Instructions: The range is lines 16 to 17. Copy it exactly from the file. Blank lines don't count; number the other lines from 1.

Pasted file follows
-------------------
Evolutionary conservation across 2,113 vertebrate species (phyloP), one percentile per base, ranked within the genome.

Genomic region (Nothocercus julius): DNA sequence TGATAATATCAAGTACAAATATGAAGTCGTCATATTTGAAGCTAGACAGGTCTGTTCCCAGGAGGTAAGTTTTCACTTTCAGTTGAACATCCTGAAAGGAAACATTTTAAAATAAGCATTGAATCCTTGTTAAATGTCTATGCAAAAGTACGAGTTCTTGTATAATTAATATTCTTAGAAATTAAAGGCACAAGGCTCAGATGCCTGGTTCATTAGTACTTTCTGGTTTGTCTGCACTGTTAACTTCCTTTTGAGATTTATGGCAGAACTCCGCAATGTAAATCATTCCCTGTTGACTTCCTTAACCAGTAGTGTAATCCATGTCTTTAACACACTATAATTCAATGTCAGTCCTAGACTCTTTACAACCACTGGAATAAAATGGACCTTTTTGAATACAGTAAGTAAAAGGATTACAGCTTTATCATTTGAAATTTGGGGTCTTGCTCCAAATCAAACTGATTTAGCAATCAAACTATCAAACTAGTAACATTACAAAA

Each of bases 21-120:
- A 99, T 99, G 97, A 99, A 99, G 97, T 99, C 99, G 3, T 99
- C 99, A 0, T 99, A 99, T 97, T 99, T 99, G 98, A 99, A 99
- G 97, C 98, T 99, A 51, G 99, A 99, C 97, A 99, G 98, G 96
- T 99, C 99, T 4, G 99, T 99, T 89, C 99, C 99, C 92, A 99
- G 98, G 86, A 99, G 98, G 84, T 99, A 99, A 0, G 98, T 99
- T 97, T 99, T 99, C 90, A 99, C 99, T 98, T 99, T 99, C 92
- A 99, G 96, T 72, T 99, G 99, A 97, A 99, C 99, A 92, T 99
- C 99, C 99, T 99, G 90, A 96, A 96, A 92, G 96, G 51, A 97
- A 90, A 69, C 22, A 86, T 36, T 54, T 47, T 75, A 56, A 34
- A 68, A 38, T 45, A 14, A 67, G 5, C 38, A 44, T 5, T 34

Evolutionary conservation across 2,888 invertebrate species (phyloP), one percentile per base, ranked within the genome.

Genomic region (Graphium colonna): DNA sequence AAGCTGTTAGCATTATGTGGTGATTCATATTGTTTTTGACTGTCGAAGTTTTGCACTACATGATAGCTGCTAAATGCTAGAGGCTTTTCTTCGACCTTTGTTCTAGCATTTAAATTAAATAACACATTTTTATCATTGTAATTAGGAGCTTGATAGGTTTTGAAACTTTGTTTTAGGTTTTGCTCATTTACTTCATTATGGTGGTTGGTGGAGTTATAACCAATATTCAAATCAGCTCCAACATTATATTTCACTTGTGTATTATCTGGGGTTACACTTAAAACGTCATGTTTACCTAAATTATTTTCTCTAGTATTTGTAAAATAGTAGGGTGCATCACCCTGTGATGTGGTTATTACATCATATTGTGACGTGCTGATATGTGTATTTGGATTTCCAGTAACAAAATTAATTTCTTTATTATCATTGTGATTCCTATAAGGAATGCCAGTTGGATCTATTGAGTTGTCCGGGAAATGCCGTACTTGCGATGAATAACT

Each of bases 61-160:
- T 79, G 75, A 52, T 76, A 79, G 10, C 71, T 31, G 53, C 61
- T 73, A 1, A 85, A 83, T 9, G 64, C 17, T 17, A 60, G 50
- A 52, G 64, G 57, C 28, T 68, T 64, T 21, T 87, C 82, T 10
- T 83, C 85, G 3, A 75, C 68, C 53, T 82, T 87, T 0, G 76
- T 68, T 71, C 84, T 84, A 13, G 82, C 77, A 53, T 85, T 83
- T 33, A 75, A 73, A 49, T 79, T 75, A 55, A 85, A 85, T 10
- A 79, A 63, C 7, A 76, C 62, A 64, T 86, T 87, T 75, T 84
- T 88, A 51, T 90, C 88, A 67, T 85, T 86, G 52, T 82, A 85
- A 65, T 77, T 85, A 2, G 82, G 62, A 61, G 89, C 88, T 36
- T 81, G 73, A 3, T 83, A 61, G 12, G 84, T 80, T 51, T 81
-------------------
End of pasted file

Each of bases 61-160:
- T 79, G 75, A 52, T 76, A 79, G 10, C 71, T 31, G 53, C 61